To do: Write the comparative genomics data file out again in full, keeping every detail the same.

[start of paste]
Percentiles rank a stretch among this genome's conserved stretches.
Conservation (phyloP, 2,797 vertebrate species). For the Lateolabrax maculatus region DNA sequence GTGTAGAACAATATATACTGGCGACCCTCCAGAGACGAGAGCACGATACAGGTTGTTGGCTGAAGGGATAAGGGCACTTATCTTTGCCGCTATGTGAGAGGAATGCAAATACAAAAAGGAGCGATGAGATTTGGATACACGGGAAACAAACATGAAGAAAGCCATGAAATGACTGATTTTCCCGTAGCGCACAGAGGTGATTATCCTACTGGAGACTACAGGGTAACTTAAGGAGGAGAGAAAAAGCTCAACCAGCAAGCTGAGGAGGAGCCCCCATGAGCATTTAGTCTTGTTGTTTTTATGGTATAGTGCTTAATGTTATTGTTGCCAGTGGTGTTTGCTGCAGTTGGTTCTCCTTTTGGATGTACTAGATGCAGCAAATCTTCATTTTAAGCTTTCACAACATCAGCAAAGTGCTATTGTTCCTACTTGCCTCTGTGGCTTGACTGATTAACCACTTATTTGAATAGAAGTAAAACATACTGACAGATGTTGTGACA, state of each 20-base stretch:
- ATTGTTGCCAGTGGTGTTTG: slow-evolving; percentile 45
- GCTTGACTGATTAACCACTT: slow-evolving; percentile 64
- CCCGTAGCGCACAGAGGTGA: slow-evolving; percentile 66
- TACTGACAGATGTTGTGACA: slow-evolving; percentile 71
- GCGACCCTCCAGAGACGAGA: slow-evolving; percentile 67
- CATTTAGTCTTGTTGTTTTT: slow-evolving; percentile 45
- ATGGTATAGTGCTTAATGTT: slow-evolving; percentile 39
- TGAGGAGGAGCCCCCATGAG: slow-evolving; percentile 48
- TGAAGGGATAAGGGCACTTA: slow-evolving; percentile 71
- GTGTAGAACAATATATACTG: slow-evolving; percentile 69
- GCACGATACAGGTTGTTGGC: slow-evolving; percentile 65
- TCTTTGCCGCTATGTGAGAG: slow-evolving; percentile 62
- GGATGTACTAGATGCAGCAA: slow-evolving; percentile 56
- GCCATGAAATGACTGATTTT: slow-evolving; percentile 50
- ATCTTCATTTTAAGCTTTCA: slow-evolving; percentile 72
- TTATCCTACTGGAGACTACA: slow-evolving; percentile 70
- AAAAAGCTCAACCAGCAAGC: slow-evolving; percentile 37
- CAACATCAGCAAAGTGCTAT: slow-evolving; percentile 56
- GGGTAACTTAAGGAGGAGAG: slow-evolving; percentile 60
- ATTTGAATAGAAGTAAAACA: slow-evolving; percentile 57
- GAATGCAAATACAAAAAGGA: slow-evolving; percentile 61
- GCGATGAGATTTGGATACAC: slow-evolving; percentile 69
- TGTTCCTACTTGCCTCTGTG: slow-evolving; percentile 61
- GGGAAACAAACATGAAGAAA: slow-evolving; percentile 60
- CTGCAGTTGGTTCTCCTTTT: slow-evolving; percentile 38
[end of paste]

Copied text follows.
Percentiles rank a stretch among this genome's conserved stretches.
Conservation (phyloP, 2,797 vertebrate species). For the Lateolabrax maculatus region DNA sequence GTGTAGAACAATATATACTGGCGACCCTCCAGAGACGAGAGCACGATACAGGTTGTTGGCTGAAGGGATAAGGGCACTTATCTTTGCCGCTATGTGAGAGGAATGCAAATACAAAAAGGAGCGATGAGATTTGGATACACGGGAAACAAACATGAAGAAAGCCATGAAATGACTGATTTTCCCGTAGCGCACAGAGGTGATTATCCTACTGGAGACTACAGGGTAACTTAAGGAGGAGAGAAAAAGCTCAACCAGCAAGCTGAGGAGGAGCCCCCATGAGCATTTAGTCTTGTTGTTTTTATGGTATAGTGCTTAATGTTATTGTTGCCAGTGGTGTTTGCTGCAGTTGGTTCTCCTTTTGGATGTACTAGATGCAGCAAATCTTCATTTTAAGCTTTCACAACATCAGCAAAGTGCTATTGTTCCTACTTGCCTCTGTGGCTTGACTGATTAACCACTTATTTGAATAGAAGTAAAACATACTGACAGATGTTGTGACA, state of each 20-base stretch:
- ATTGTTGCCAGTGGTGTTTG: slow-evolving; percentile 45
- GCTTGACTGATTAACCACTT: slow-evolving; percentile 64
- CCCGTAGCGCACAGAGGTGA: slow-evolving; percentile 66
- TACTGACAGATGTTGTGACA: slow-evolving; percentile 71
- GCGACCCTCCAGAGACGAGA: slow-evolving; percentile 67
- CATTTAGTCTTGTTGTTTTT: slow-evolving; percentile 45
- ATGGTATAGTGCTTAATGTT: slow-evolving; percentile 39
- TGAGGAGGAGCCCCCATGAG: slow-evolving; percentile 48
- TGAAGGGATAAGGGCACTTA: slow-evolving; percentile 71
- GTGTAGAACAATATATACTG: slow-evolving; percentile 69
- GCACGATACAGGTTGTTGGC: slow-evolving; percentile 65
- TCTTTGCCGCTATGTGAGAG: slow-evolving; percentile 62
- GGATGTACTAGATGCAGCAA: slow-evolving; percentile 56
- GCCATGAAATGACTGATTTT: slow-evolving; percentile 50
- ATCTTCATTTTAAGCTTTCA: slow-evolving; percentile 72
- TTATCCTACTGGAGACTACA: slow-evolving; percentile 70
- AAAAAGCTCAACCAGCAAGC: slow-evolving; percentile 37
- CAACATCAGCAAAGTGCTAT: slow-evolving; percentile 56
- GGGTAACTTAAGGAGGAGAG: slow-evolving; percentile 60
- ATTTGAATAGAAGTAAAACA: slow-evolving; percentile 57
- GAATGCAAATACAAAAAGGA: slow-evolving; percentile 61
- GCGATGAGATTTGGATACAC: slow-evolving; percentile 69
- TGTTCCTACTTGCCTCTGTG: slow-evolving; percentile 61
- GGGAAACAAACATGAAGAAA: slow-evolving; percentile 60
- CTGCAGTTGGTTCTCCTTTT: slow-evolving; percentile 38